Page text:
Around one in three French petrol stations are currently experiencing shortages of one or several types of fuel as a result of strikes which began in TotalEnergies and Esso-ExxonMobil refineries on September 27.
Just over 30% of petrol stations are affected, according to figures from the ecological transition ministry.
In order to avoid stockpiling, the government has asked departmental prefectures to temporarily ban people from filling up jerry cans with petrol. Some local authorities have also imposed limits on the number of litres people can buy.
People employed in certain professions for which driving is deemed essential are also being prioritised across the country.
These groups may vary slightly across different departments, but generally include:
- Ambulance drivers
- Police officers and gendarmes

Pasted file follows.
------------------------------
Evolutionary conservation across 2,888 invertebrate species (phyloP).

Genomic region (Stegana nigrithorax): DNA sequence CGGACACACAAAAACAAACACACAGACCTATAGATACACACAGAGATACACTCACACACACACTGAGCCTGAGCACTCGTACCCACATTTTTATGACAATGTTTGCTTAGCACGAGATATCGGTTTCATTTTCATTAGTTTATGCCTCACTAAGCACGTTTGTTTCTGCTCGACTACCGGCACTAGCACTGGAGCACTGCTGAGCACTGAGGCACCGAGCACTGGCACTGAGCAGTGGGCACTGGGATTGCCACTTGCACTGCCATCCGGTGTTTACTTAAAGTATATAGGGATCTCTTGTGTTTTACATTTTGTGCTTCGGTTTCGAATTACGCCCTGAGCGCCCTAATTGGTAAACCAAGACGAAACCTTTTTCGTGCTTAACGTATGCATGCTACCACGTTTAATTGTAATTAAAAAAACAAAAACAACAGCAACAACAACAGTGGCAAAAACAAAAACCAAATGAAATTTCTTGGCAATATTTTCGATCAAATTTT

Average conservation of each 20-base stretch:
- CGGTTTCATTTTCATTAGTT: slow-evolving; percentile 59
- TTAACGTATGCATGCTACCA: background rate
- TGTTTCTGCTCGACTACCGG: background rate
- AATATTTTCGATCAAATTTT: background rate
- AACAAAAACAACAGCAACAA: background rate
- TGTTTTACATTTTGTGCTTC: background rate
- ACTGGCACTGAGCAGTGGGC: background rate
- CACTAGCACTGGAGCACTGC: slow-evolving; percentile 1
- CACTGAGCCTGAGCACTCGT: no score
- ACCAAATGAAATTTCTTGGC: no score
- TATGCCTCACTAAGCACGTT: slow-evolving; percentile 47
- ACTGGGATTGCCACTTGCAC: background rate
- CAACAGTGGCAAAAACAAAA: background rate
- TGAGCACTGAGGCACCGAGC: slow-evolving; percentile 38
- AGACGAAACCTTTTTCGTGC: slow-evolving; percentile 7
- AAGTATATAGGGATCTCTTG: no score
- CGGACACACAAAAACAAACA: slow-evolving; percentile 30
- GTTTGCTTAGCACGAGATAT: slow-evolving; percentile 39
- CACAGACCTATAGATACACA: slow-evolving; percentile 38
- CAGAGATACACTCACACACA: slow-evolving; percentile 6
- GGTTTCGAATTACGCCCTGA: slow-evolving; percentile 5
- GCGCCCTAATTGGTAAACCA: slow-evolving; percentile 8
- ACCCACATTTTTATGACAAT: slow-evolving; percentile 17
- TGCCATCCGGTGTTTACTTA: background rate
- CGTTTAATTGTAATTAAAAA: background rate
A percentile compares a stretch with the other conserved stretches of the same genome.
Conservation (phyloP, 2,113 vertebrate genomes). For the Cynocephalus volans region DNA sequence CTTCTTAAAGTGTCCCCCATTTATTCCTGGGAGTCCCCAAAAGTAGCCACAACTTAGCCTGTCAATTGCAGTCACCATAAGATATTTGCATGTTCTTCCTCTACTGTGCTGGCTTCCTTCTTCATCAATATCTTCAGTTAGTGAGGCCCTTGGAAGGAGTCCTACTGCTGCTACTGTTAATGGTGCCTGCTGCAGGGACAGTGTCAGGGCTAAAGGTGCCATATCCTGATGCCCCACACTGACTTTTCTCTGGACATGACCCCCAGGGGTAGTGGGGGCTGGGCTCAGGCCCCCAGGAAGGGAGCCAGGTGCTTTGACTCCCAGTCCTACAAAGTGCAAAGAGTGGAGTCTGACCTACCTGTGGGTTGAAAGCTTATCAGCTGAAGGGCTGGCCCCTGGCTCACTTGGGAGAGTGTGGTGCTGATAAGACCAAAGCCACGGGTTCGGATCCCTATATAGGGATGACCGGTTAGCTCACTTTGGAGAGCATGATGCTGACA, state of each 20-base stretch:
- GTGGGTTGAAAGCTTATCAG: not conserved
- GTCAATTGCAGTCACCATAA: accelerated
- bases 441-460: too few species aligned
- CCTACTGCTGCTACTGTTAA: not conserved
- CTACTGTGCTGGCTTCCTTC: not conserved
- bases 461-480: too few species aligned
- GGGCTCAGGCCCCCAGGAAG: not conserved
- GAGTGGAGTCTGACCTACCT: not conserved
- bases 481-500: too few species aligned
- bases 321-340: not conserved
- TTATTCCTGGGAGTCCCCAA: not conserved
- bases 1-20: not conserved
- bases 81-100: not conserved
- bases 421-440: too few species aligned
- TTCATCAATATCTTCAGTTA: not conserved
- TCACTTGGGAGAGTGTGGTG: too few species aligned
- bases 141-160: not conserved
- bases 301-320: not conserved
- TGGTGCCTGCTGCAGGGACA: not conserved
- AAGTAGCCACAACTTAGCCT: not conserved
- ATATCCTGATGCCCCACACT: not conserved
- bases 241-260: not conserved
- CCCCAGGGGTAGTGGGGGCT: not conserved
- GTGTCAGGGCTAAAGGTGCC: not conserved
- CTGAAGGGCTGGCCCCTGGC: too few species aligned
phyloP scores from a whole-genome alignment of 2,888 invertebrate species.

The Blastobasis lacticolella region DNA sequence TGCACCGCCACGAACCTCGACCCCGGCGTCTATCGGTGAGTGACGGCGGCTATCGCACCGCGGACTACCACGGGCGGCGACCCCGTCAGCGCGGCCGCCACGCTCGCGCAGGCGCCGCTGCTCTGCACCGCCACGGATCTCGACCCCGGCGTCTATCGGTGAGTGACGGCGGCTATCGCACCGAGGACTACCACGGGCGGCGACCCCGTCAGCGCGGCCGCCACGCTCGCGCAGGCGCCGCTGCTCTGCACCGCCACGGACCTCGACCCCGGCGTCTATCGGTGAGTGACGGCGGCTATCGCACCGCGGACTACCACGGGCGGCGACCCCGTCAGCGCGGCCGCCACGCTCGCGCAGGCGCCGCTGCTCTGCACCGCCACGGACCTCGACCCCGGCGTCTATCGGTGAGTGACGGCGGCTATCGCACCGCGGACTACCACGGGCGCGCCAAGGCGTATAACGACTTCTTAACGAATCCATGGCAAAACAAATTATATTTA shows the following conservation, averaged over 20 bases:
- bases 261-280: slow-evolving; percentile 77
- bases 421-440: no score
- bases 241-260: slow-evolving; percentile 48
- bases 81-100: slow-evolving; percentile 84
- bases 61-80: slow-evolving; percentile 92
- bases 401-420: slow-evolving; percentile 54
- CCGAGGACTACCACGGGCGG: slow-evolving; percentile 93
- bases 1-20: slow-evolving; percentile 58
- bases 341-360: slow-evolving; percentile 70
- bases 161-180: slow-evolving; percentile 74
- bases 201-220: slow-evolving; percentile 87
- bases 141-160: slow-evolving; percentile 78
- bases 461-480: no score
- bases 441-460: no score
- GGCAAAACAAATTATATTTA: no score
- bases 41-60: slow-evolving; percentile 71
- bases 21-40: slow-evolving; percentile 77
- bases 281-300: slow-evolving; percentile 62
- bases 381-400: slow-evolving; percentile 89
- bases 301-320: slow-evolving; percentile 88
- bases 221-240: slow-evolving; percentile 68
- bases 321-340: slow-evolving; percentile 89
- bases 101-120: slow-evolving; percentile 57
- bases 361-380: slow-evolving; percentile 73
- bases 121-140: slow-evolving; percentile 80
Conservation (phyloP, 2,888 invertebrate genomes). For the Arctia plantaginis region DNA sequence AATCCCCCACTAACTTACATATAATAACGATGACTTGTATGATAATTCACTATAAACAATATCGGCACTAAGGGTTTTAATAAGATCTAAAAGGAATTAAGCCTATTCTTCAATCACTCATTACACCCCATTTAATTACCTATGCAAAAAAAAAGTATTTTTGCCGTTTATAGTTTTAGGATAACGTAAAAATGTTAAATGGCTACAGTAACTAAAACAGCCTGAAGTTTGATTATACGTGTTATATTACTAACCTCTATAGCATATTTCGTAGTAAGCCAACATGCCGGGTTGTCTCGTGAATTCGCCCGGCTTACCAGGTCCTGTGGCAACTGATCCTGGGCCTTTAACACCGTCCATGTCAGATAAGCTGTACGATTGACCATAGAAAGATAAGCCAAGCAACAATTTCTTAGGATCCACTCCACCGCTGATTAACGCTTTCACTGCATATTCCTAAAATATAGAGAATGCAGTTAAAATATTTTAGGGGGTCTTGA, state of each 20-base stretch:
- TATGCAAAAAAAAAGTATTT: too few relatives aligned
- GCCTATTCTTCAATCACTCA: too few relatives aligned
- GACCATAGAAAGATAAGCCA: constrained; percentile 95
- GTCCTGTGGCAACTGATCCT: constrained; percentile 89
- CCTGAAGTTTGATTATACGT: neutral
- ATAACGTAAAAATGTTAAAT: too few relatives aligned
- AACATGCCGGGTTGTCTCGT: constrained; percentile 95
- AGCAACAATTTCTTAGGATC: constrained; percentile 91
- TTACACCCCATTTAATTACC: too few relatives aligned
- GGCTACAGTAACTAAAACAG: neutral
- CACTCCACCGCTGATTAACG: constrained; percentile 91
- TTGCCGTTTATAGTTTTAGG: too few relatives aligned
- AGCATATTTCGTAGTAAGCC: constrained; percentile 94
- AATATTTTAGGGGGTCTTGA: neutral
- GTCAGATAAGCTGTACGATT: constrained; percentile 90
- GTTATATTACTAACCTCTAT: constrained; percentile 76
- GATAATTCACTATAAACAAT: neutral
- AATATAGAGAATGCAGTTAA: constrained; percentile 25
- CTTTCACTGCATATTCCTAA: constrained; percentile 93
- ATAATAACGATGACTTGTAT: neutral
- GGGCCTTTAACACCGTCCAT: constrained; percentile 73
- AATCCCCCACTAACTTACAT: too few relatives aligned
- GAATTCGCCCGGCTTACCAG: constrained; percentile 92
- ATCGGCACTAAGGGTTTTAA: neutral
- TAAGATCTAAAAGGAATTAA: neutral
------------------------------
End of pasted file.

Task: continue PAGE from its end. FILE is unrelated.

- Emergency healthcare workers
- Any other emergency vehicles
In some places, taxi drivers and funeral services are also included in the priority list.
These professionals often have pumps reserved for them in petrol stations, although in some areas they have still struggled to find a place with stocks.
The Fédération des infirmiers (nursing federation) is calling for pumps to be dedicated to nurses as well.
“Nurses can cover up to 250km in a day, which means that they go to fill up every two or three days,” general secretary Julien Buringer said.
As the strikes continue and the strain on fuel stocks grows, some petrol stations have even had to hierarchise the different priority professions.